New Haven Register (New Haven, CT)
Rogge, IOC president for 12 years, dies
LONDON — Jacques Rogge, who oversaw an era of political and financial stability in the Olympic movement after its worst ethics scandal and pursued a hard line against doping during his 12 years as IOC president, has died, the Olympic organization said Sunday. He was 79.
The International Olympic Committee announced his death without giving details. Rogge’s health had visibly declined when he attended Olympic events since his presidency ended in 2013.
“First and foremost, Jacques loved sport and being with athletes — and he transmitted this passion to everyone who knew him,” Thomas Bach, Rogge’s successor as president, said in an IOC statement. “His joy in sport was infectious.”
Rogge, a former orthopedic surgeon from Belgium, guided the IOC through a period of relative calm and prosperity during a term that spanned three Summer Olympics and three Winter Games from 20012013.
A three-time Olympian in sailing, Rogge earned praise for bringing a steady hand to the often turbulent world of Olympic politics but also faced outside criticism for not being tough enough on human rights issues with China and Russia.
He managed a steady growth in IOC revenues, even during the global economic crisis; made peace with the U.S. Olympic Committee after years of bitter squabbling over money-sharing; and — in what he considered his personal legacy — created the Youth Olympics.
Under Rogge’s watch, the IOC took the Olympics to new countries and continents — awarding the first Summer Games to South America (Rio de Janeiro in 2016) and the first Winter Games to Russia (Sochi 2014) and South Korea (Pyeongchang 2018).
“I hope that people, with time, will consider that I did a good job for the
IOC,” the understated Rogge said in an interview with The Associated Press before stepping down in 2013. “That’s what you legitimately want to be remembered for.”
Rogge was elected the IOC’s eighth president in Moscow on July 16, 2001, defeating four other candidates to succeed Juan Antonio Samaranch, a Spaniard who ran the committee with an authoritarian and imperious style for 21 years. Rogge took office in the wake of the Salt Lake City corruption scandal, in which 10 IOC members resigned or were expelled for receiving scholarships, payments and lavish gifts during the Utah capital’s winning bid for the 2002 Winter Games.
Rogge enjoyed a “Mr. Clean” reputation and moved quickly to break with the IOC’s tainted and elitist image. Within hours of coming to power, he announced that he would stay in the athletes’ village rather than the IOC hotel during the Salt Lake Olympics. (He continued the practice at subsequent games, though he also would stay in the official hotel when he had important meetings).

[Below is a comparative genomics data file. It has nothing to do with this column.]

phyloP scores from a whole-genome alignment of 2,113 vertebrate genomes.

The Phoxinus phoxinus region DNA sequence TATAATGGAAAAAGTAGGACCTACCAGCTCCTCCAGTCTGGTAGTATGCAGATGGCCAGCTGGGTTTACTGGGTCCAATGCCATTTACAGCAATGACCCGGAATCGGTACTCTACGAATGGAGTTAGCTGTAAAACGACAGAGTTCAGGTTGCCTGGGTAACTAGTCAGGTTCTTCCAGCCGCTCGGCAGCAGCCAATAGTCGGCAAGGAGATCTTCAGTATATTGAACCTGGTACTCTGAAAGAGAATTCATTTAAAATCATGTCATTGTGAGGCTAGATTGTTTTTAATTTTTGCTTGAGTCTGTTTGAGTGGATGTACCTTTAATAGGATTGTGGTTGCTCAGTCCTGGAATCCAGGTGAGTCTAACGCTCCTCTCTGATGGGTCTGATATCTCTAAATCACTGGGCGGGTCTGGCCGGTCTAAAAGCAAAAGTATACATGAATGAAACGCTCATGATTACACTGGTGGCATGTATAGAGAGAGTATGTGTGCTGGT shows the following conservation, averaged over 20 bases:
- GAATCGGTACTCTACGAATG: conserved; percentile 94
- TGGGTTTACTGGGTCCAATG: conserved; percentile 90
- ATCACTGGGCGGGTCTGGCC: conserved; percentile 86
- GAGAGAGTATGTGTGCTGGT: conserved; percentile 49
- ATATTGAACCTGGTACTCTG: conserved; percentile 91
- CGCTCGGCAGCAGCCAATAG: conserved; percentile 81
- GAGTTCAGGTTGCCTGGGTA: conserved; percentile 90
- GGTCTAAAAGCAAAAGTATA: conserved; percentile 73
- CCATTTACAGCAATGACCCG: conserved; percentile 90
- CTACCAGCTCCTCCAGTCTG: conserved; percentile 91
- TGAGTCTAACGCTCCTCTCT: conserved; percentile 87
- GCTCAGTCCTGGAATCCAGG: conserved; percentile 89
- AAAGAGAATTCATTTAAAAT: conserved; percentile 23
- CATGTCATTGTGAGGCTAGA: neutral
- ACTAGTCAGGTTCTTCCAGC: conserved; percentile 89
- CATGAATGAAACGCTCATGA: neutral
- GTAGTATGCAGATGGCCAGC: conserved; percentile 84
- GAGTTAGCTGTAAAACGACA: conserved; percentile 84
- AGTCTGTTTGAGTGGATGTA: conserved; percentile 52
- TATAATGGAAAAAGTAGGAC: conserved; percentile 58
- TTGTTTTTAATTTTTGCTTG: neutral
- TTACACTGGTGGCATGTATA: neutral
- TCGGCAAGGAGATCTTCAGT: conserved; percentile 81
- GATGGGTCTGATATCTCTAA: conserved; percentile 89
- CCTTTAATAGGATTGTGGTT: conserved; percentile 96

“He was absolutely the right person at the right time,” Norwegian former IOC member Gerhard Heiberg said. “We had a lot of turmoil. We had to get out of that. We had to get another image. He brought stability to the organization.”
Rogge’s measured, unpretentious style was in sharp contrast with that of Samaranch. While the former Spanish diplomat worked behind the scenes and twisted arms to get what he wanted, Rogge pursued a more democratic, collegial and management-oriented approach. He described himself as a “sober” leader.
After serving an initial eight-year term, Rogge was re-elected unopposed in 2009 to a second and final four-year mandate. He stepped down in September 2013 in Buenos Aires, where Germany’s Thomas Bach was elected as his successor.
“I received an IOC in good shape from Samaranch,” Rogge said in an interview before handing over to Bach. “And I believe I will leave an IOC in good shape to my successor.”
Rogge spoke five languages, a big selling point in the multi-lingual IOC. His native tongue was Flemish or Dutch, but he also spoke French, English, Spanish and German.
Rogge presided over Summer Olympics in Athens (2004), Beijing (2008) and London (2012), and Winter Games in Salt Lake City (2002), Turin (2006) and Vancouver (2010).
Salt Lake City came just months after the Sept. 11, 2001, terror attacks. Rogge consulted with then-President George W. Bush about security measures for the games, which went off peacefully. Preparations for the Athens Games were dogged by chronic delays. Beijing was surrounded by controversy over China’s record on Tibet, human rights and press freedom.
Human rights groups accused Rogge and the
IOC of failing to speak out against abuses in China and Russia. Rogge espoused “quiet diplomacy” and insisted repeatedly that the IOC was a sports organization, not a government or political body.
Rogge said the darkest moment of his presidency was the death of Georgian luger Nodar Kumaritashvili, who was killed in a high-speed training crash hours before the 2010 opening ceremony in Vancouver.
While Samaranch and the IOC were criticized for a perceived laxness on performance-enhancing drugs, Rogge initiated a high-profile “zero tolerance” policy on doping. He doubled the number of drug tests at the Olympics to 5,000, instituted rigorous pre-games and out-ofcompetition checks and retested samples from previous games to catch cheaters retroactively.
Rogge warned frequently about the threat of matchfixing and illegal betting, setting up a dedicated unit to monitor betting patterns during the Olympics. He applied a hard line on ethics, suspending or forcing out members implicated in any violations and holding firm to the postSalt Lake City ban on member visits to bid cities.